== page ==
Indonesia: making the economic recovery sustainable and inclusive


by Andrea Goldstein, OECD Economics Department

Despite the recession, the first in 20 years, Indonesia avoided an even larger downturn in 2020 thanks to a credible economic policy response. The latest OECD Economic Survey of Indonesia acknowledges that the size of the support was constrained by low tax revenue and underscores that disbursing the package proved initially difficult and slow. But it was accompanied by economic reforms, showing that meaningful efforts at improving market functioning can be made even in the midst of a severe crisis.

The economy is recovering. GDP shrunk by 2.1% in 2020 and the Survey sees growth of 4.9% for 2021 and 5.4% in 2022. The rebound is sustained by pent-up demand for consumer goods and capital goods and will gain momentum as containment measures are phased out and vaccination progresses to the entire archipelago of 17 000 islands.

  1. Other G20 EMEs include Argentina, Brazil, China, India, Mexico, Russia, Saudi Arabia, South Africa, and Turkey.
    Source: OECD Economic Outlook 108 database updated.

The economic outlook is surrounded by substantial risks and uncertainties

  • Most Indonesians work in the informal sector and their limited savings were used to guarantee basic necessities during lockdowns. The emerging middle class that was celebrated in the 2010s found itself much more vulnerable than expected – how fast will it regain confidence and therefore access finance to resume spending, especially in consumer durables?
  • On the upside, the global recovery could be stronger than expected and boost demand for Indonesian goods and services.
  • On the downside, Indonesia, which will chair the G20 in 2022, is subject to the same investors’ fickleness as other emerging markets and may suffer from contagion effects if a peer, no matter how distant and different, falls into crisis. An additional risk is that international travellers may stay away from far-flung destinations where medical services are deemed poor.

While the economy is fragile, macroeconomic support is needed

  • The independent central bank should maintain its accommodative stance, geared towards supporting the recovery, while providing forward guidance regarding normalisation of monetary conditions.
  • With so many households and firms suffering from the crisis and the risk of long-lasting scarring effects, it is sensible to maintain fiscal support to the economy. Additional efforts can be made to ensure that resources are directed at those most in need. Tax policy reforms should continue, to fight against evasion and erosion and make the system fairer with more people paying their due.

Structural reforms can contribute to make the recovery stronger, fairer and greener

Firms and households flourish and make forward-looking decisions when governments provide the right conditions to take calculated risks and policies are predictable and consistent.

  • Indonesia is still characterised by a high number of restrictions that benefit selected and well-connected groups. This is true for labour market rules that protect employees and not jobs, as well as for product market regulations that make it difficult for new entrants to challenge incumbents. But where conditions are right, the results are impressive. Establishing a start-up is rather easy and affordable: it is no coincidence that Indonesia can boast five unicorns (i.e. high-tech firms valued USD 1 billion and more) versus three in Australia and four in Japan.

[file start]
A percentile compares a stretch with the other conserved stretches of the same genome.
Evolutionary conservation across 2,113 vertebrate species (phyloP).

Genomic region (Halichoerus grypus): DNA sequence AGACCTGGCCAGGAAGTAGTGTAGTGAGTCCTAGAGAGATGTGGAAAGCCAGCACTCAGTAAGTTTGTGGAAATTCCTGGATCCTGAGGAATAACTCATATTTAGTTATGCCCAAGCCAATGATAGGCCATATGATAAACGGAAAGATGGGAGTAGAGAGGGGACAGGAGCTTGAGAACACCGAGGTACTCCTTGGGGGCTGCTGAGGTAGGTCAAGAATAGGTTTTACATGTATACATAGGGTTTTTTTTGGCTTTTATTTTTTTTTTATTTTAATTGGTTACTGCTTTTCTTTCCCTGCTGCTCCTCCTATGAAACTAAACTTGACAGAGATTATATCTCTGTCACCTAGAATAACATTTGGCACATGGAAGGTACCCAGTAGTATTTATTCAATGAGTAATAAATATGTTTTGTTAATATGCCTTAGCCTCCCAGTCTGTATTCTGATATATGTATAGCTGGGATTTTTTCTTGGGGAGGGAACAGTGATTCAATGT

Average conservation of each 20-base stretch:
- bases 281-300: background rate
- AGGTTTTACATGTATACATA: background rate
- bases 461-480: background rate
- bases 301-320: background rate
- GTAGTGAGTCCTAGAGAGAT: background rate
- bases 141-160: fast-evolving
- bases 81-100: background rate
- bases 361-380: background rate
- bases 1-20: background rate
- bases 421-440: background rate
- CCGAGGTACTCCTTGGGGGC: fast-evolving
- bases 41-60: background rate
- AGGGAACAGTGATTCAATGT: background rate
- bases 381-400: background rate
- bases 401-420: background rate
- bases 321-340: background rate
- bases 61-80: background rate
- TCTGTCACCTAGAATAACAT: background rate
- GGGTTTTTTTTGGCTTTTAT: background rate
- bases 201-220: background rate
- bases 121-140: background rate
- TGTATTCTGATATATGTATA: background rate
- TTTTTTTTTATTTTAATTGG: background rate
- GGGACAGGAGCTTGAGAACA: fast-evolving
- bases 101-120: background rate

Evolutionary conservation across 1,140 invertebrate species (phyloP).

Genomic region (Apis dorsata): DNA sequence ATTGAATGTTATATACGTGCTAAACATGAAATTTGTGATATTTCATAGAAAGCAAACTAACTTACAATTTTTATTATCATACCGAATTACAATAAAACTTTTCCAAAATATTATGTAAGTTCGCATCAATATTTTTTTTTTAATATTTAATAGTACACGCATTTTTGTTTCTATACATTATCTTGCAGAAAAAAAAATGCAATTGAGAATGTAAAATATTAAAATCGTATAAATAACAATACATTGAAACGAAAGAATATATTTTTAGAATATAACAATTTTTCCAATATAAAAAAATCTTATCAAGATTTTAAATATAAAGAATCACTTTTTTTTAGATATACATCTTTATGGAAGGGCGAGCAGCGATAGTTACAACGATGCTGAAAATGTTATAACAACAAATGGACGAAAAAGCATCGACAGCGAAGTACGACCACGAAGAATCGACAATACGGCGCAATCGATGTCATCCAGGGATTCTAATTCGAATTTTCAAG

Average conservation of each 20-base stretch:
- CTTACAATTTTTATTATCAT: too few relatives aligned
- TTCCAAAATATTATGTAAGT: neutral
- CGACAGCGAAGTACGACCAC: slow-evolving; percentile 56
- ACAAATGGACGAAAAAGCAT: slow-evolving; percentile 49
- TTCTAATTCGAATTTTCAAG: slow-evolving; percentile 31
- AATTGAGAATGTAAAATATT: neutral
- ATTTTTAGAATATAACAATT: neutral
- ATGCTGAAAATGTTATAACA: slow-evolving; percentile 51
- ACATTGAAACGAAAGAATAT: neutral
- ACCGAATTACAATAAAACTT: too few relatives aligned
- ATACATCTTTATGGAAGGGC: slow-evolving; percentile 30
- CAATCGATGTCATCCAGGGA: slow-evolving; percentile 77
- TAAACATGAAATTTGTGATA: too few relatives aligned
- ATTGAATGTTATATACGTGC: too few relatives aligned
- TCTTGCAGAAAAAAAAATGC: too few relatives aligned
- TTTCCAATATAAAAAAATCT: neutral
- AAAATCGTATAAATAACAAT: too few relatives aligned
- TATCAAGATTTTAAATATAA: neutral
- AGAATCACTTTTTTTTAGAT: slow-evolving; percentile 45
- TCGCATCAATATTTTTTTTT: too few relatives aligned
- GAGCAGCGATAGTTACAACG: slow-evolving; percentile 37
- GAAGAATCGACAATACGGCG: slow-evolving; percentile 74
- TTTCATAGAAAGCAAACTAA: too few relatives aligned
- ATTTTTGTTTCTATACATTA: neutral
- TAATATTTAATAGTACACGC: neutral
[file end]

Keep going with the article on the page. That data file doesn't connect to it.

• The Omnibus Bill on Job Creation, approved in late 2020, includes a large number of changes that will hopefully make it easier for domestic and foreign firms to operate and invest in Indonesia. And it will be fundamental that they do so in full respect of the rules of the game and of international best standards. This translates into respect for labour and environmental rights and determination in upholding business integrity.  The government and parliament should play their part too: the post-pandemic period, for instance, will see many public works adjudicated, and there is no need to prefer direct awards over the transparency of open tenders.

The crisis has not been neutralInformal workers who are not covered by social security, women who are either housewives or both work and take care of the family, people with disabilities, youngsters and migrants – these groups have suffered disproportionally from the crisis. But so did children who missed a good part of the school year, at least in terms of in-person education, and will suffer the consequences for the rest of their life. These developments add to pre-existing challenges in providing relevant and adequate skills to a population that remains young but will soon reach the peak of the demographic dividend.

These issues are covered in the Survey’s in-depth chapter on education and skills. There is no easy answer, but a combination of measures that would help. Early childhood education, for instance, has a lasting effect on educational performance, at the same time as it makes it easier for women to combine work and maternity. Vocational education and training should also be reinforced, removing any stigma it has compared to standard education. And foreign investment in tertiary education, as contemplated by the new economic cooperation agreement with Australia, would improve the quality of Indonesian universities.


OECD (2021), OECD Economic Surveys: Indonesia 2021, OECD Publishing, Paris – OECD.Kappa 

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